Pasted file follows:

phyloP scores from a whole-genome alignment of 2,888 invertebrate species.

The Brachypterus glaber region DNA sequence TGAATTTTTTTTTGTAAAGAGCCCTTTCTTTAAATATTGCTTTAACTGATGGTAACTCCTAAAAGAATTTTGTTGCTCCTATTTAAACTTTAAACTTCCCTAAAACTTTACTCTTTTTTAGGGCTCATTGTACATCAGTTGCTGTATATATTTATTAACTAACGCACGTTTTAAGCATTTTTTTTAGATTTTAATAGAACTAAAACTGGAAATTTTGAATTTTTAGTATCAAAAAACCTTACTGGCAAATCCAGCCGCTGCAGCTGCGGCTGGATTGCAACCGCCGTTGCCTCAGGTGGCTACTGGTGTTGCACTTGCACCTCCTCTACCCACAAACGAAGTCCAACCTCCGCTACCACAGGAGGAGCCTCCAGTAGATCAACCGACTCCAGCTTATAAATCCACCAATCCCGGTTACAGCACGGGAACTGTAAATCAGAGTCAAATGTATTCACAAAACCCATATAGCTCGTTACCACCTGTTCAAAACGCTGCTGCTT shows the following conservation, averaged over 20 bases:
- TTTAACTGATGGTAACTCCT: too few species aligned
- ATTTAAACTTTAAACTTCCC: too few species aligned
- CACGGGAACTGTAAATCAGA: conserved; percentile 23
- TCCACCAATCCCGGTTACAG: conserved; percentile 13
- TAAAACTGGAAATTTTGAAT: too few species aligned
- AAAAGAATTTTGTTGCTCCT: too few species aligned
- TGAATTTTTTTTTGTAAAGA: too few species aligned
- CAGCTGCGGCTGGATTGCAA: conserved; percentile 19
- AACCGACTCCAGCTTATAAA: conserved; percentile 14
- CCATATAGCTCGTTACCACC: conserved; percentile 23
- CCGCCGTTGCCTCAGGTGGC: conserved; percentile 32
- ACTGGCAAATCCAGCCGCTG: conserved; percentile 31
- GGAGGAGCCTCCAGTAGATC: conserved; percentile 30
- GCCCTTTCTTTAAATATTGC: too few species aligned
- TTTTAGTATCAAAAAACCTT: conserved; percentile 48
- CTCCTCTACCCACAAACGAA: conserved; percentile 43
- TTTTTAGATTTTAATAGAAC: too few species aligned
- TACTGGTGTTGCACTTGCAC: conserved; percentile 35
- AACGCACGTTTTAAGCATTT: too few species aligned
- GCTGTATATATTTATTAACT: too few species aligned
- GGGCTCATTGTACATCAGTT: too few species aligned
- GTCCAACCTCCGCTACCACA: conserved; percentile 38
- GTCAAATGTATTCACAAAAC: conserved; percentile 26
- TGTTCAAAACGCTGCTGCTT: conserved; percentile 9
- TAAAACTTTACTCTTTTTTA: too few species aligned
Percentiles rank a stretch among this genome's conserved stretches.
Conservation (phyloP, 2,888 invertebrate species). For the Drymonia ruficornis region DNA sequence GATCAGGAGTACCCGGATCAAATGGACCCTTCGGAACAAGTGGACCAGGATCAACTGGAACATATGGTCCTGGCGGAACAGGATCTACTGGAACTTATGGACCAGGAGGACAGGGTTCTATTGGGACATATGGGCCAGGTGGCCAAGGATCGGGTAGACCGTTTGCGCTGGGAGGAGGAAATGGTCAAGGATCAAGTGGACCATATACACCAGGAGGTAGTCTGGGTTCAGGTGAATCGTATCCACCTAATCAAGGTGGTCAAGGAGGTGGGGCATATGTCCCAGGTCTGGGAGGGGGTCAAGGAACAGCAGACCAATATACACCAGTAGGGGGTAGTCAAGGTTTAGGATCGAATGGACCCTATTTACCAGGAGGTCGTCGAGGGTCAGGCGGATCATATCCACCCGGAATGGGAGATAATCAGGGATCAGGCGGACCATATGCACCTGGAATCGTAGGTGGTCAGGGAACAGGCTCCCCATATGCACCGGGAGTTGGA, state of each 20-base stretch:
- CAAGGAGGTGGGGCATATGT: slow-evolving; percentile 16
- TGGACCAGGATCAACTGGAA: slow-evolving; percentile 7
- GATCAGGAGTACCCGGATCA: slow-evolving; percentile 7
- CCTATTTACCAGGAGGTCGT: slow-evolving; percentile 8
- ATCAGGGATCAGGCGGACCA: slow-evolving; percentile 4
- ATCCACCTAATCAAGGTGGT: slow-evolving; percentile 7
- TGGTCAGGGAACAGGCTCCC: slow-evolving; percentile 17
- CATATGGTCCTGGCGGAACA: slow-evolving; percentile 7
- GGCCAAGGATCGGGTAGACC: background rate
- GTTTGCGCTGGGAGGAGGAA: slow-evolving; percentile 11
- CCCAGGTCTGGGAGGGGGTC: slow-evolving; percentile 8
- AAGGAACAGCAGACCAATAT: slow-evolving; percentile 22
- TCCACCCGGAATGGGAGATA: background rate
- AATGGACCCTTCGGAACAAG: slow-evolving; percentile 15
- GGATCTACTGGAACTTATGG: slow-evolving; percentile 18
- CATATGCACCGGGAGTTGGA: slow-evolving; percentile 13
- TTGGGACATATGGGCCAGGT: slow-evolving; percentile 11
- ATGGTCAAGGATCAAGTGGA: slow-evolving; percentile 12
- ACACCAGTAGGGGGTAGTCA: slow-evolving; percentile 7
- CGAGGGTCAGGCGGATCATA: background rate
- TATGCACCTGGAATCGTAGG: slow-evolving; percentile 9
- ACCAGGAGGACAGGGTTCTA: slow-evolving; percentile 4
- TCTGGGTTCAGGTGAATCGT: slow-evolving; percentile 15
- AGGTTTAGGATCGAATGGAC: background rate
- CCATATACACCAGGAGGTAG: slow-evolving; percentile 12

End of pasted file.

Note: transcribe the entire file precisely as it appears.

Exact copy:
phyloP scores from a whole-genome alignment of 2,888 invertebrate species.

The Brachypterus glaber region DNA sequence TGAATTTTTTTTTGTAAAGAGCCCTTTCTTTAAATATTGCTTTAACTGATGGTAACTCCTAAAAGAATTTTGTTGCTCCTATTTAAACTTTAAACTTCCCTAAAACTTTACTCTTTTTTAGGGCTCATTGTACATCAGTTGCTGTATATATTTATTAACTAACGCACGTTTTAAGCATTTTTTTTAGATTTTAATAGAACTAAAACTGGAAATTTTGAATTTTTAGTATCAAAAAACCTTACTGGCAAATCCAGCCGCTGCAGCTGCGGCTGGATTGCAACCGCCGTTGCCTCAGGTGGCTACTGGTGTTGCACTTGCACCTCCTCTACCCACAAACGAAGTCCAACCTCCGCTACCACAGGAGGAGCCTCCAGTAGATCAACCGACTCCAGCTTATAAATCCACCAATCCCGGTTACAGCACGGGAACTGTAAATCAGAGTCAAATGTATTCACAAAACCCATATAGCTCGTTACCACCTGTTCAAAACGCTGCTGCTT shows the following conservation, averaged over 20 bases:
- TTTAACTGATGGTAACTCCT: too few species aligned
- ATTTAAACTTTAAACTTCCC: too few species aligned
- CACGGGAACTGTAAATCAGA: conserved; percentile 23
- TCCACCAATCCCGGTTACAG: conserved; percentile 13
- TAAAACTGGAAATTTTGAAT: too few species aligned
- AAAAGAATTTTGTTGCTCCT: too few species aligned
- TGAATTTTTTTTTGTAAAGA: too few species aligned
- CAGCTGCGGCTGGATTGCAA: conserved; percentile 19
- AACCGACTCCAGCTTATAAA: conserved; percentile 14
- CCATATAGCTCGTTACCACC: conserved; percentile 23
- CCGCCGTTGCCTCAGGTGGC: conserved; percentile 32
- ACTGGCAAATCCAGCCGCTG: conserved; percentile 31
- GGAGGAGCCTCCAGTAGATC: conserved; percentile 30
- GCCCTTTCTTTAAATATTGC: too few species aligned
- TTTTAGTATCAAAAAACCTT: conserved; percentile 48
- CTCCTCTACCCACAAACGAA: conserved; percentile 43
- TTTTTAGATTTTAATAGAAC: too few species aligned
- TACTGGTGTTGCACTTGCAC: conserved; percentile 35
- AACGCACGTTTTAAGCATTT: too few species aligned
- GCTGTATATATTTATTAACT: too few species aligned
- GGGCTCATTGTACATCAGTT: too few species aligned
- GTCCAACCTCCGCTACCACA: conserved; percentile 38
- GTCAAATGTATTCACAAAAC: conserved; percentile 26
- TGTTCAAAACGCTGCTGCTT: conserved; percentile 9
- TAAAACTTTACTCTTTTTTA: too few species aligned
Percentiles rank a stretch among this genome's conserved stretches.
Conservation (phyloP, 2,888 invertebrate species). For the Drymonia ruficornis region DNA sequence GATCAGGAGTACCCGGATCAAATGGACCCTTCGGAACAAGTGGACCAGGATCAACTGGAACATATGGTCCTGGCGGAACAGGATCTACTGGAACTTATGGACCAGGAGGACAGGGTTCTATTGGGACATATGGGCCAGGTGGCCAAGGATCGGGTAGACCGTTTGCGCTGGGAGGAGGAAATGGTCAAGGATCAAGTGGACCATATACACCAGGAGGTAGTCTGGGTTCAGGTGAATCGTATCCACCTAATCAAGGTGGTCAAGGAGGTGGGGCATATGTCCCAGGTCTGGGAGGGGGTCAAGGAACAGCAGACCAATATACACCAGTAGGGGGTAGTCAAGGTTTAGGATCGAATGGACCCTATTTACCAGGAGGTCGTCGAGGGTCAGGCGGATCATATCCACCCGGAATGGGAGATAATCAGGGATCAGGCGGACCATATGCACCTGGAATCGTAGGTGGTCAGGGAACAGGCTCCCCATATGCACCGGGAGTTGGA, state of each 20-base stretch:
- CAAGGAGGTGGGGCATATGT: slow-evolving; percentile 16
- TGGACCAGGATCAACTGGAA: slow-evolving; percentile 7
- GATCAGGAGTACCCGGATCA: slow-evolving; percentile 7
- CCTATTTACCAGGAGGTCGT: slow-evolving; percentile 8
- ATCAGGGATCAGGCGGACCA: slow-evolving; percentile 4
- ATCCACCTAATCAAGGTGGT: slow-evolving; percentile 7
- TGGTCAGGGAACAGGCTCCC: slow-evolving; percentile 17
- CATATGGTCCTGGCGGAACA: slow-evolving; percentile 7
- GGCCAAGGATCGGGTAGACC: background rate
- GTTTGCGCTGGGAGGAGGAA: slow-evolving; percentile 11
- CCCAGGTCTGGGAGGGGGTC: slow-evolving; percentile 8
- AAGGAACAGCAGACCAATAT: slow-evolving; percentile 22
- TCCACCCGGAATGGGAGATA: background rate
- AATGGACCCTTCGGAACAAG: slow-evolving; percentile 15
- GGATCTACTGGAACTTATGG: slow-evolving; percentile 18
- CATATGCACCGGGAGTTGGA: slow-evolving; percentile 13
- TTGGGACATATGGGCCAGGT: slow-evolving; percentile 11
- ATGGTCAAGGATCAAGTGGA: slow-evolving; percentile 12
- ACACCAGTAGGGGGTAGTCA: slow-evolving; percentile 7
- CGAGGGTCAGGCGGATCATA: background rate
- TATGCACCTGGAATCGTAGG: slow-evolving; percentile 9
- ACCAGGAGGACAGGGTTCTA: slow-evolving; percentile 4
- TCTGGGTTCAGGTGAATCGT: slow-evolving; percentile 15
- AGGTTTAGGATCGAATGGAC: background rate
- CCATATACACCAGGAGGTAG: slow-evolving; percentile 12